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Sales Operations and Enablement: Why Accurate Data is Critical

Both Sales Operations and Enablement are key to a successful sales organization. Here's what you need to know about why data is critical for the success of both teams.

8 min read

As Xactly’s VP of Operations and Enablement, my overarching goal is to ensure the efficiency and effectiveness of my company’s go-to-market teams. Being in this role requires me to operate in two separate mindsets. I manage my team’s day-to-day responsibilities in addition to constructing the bigger picture and strategy for Sales Operations and Enablement. 

In Sales Enablement, I make sure Xactly’s reps are knowledgeable on what types of solutions are available to sell and that they are able to deliver the intended message to existing and potential customers. Additionally, I help make sure my organization’s plans and processes are running as intended via business strategies and objectives in the Sales Operations department. It’s data that makes this possible.

In my experience, when Sales Operations is done correctly, it puts you in a position to provide critical insights for growth and inspiration within your company. However, without a focus on detail, data, and utilizing available analytical tools you are going to be hard-pressed to provide or communicate the intended value of a well-oiled Sales Operations machine.

In my current position I am always answering the following question: How complex is the world of Sales Operations & Enablement, and where are these lakes of pertinent data?

Accurate Sales Forecasting

Accurate pipeline predictions and forecasts are a large part of why Sales Ops exists as a function separate from, let’s say, Financial Planning & Analysis. At Xactly, the data for sales forecasts comes from several different areas:

  1. A forecasting automation tool that monitors all forecast categories and sales stage movement in order to learn seller behavior to give accurate & predictive forecasts.
  2. Salesforce.com opportunity level attributes like bookings amounts, team members, and activities.
  3. Third-party buyer behavior tools that indicate whether buyers are showing signs of engagement.

In my experience, at minimum, at least two of the above are required for accurate forecasting, while being able to hit all three in real-time is optimal (mandatory in my opinion).

Let’s be honest. if your data isn’t on target or accurate, then what’s the point of having it? None of us wants to be the source of incorrect projections, misguided forecasts, inaccurate pipeline activity, or missed opportunities, but that could be the position you find yourself in if you’re not taking advantage of the data available to you.

Sales Quota and Capacity Planning

Another aspect of my role that requires me to have constant access to data is looking at territory production and seller attainment against current plans at any given time; both from historical and projection viewpoints.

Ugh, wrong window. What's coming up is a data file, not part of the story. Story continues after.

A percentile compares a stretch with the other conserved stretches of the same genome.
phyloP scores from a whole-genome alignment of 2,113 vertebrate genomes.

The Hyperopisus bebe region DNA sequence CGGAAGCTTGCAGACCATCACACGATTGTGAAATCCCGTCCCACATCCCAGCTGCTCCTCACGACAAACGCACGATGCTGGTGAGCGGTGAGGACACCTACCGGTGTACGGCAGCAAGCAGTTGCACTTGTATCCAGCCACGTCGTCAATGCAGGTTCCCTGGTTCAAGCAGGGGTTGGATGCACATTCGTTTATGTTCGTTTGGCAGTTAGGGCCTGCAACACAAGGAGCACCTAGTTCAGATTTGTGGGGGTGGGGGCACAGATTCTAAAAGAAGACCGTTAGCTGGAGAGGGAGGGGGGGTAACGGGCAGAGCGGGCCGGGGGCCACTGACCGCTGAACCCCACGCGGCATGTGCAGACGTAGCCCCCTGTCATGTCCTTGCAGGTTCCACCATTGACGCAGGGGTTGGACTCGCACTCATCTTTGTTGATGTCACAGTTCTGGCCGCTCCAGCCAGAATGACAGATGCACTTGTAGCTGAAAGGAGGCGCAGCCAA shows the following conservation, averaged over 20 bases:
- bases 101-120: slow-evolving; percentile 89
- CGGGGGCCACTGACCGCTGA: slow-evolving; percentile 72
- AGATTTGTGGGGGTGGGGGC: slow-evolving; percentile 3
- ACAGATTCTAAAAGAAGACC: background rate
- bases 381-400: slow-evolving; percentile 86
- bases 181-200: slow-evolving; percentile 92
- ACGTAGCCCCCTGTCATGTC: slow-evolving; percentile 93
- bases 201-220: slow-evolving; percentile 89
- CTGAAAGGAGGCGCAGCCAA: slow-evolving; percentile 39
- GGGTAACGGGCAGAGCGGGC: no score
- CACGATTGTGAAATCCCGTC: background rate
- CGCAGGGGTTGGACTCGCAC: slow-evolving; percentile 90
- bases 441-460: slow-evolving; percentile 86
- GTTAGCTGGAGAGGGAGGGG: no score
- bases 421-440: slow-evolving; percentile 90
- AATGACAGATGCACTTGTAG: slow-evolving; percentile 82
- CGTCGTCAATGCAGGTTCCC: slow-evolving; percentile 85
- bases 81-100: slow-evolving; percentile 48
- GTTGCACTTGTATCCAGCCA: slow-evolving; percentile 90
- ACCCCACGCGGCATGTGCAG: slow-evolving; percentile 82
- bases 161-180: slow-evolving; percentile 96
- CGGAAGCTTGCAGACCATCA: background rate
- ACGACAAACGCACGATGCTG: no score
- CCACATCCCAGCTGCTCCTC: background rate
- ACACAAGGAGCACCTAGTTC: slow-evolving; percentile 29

For example, I need to be able to look at the historical performance of my reps and territories because what can appear as small change, could lead to major impacts down the line. The aforementioned sales projections also allow us to run commission forecasts—often another siloed area found in Finance and Accounting but reliant on Sales Ops for data inputs.

As a leader in the sales operation space, these analytical views on the execution side of business help me prepare better Enablement and Operational plans. 

Improving Sales Enablement & Training

I define Sales Enablement as the overarching strategy to improve the performance of our sales team and make sure all teams have the right tools, training, and support to guide leads through the sales funnel and close deals.

A common struggle for Enablement teams is showing the effectiveness of delivered training. We call the measures of Enablement effectiveness our “engagement” data. We monitor reps participation in our 2x per week sales training, two-week boot camp, virtual classroom sessions, 90 & 180-day onboarding KPIs, and ongoing certifications. These 15 measures are then overlaid on top of the production metrics mentioned in the Sales Forecasting section which include activities done, opportunities created, moving, closed deals, etc.

This cross-tabulation of execution with engagement data allows us to diagnose early signs of slower than expected ramp time for new reps in addition to identifying veteran reps who might need a bit of encouragement. 

Sales Operations Provides the View from the Bridge

Overall, Sales Operations provides the barometer for all go-to-market related efforts. This spans from the executive staff needing to know potential outcomes, down to the individual sales rep knowing what he or she can earn for a given transaction.

The information my Sales Ops team presents is a direct reflection of us, our employees, our processes, and our plans. These data lakes allow us to take an honest look in the mirror and adjust when needed. At the end of the day, in order to stay ahead of the competition, we need access to real-time bits and bytes.

Unfortunately, becoming a data-driven organization is a continuous effort; you’ll never reach a level where you’re finished. One dataset has to inform the next, which means creating meaningful outputs that only build one layer at a time. Fix the data attributes, build reports, filter the reports, build the visualizations, receive an ask for how does ‘X’ relate to ‘Y’, go fix data attributes in ‘Y’, build reports...rinse, repeat. 

I’ve found that alignment between Sales Enablement and Operations teams allows your entire company to set up lines of dominoes that when pushed, fall together to make a functional, effective sales organization. 

Want a deeper dive? Take a look at our guide for Sales Operations Leaders!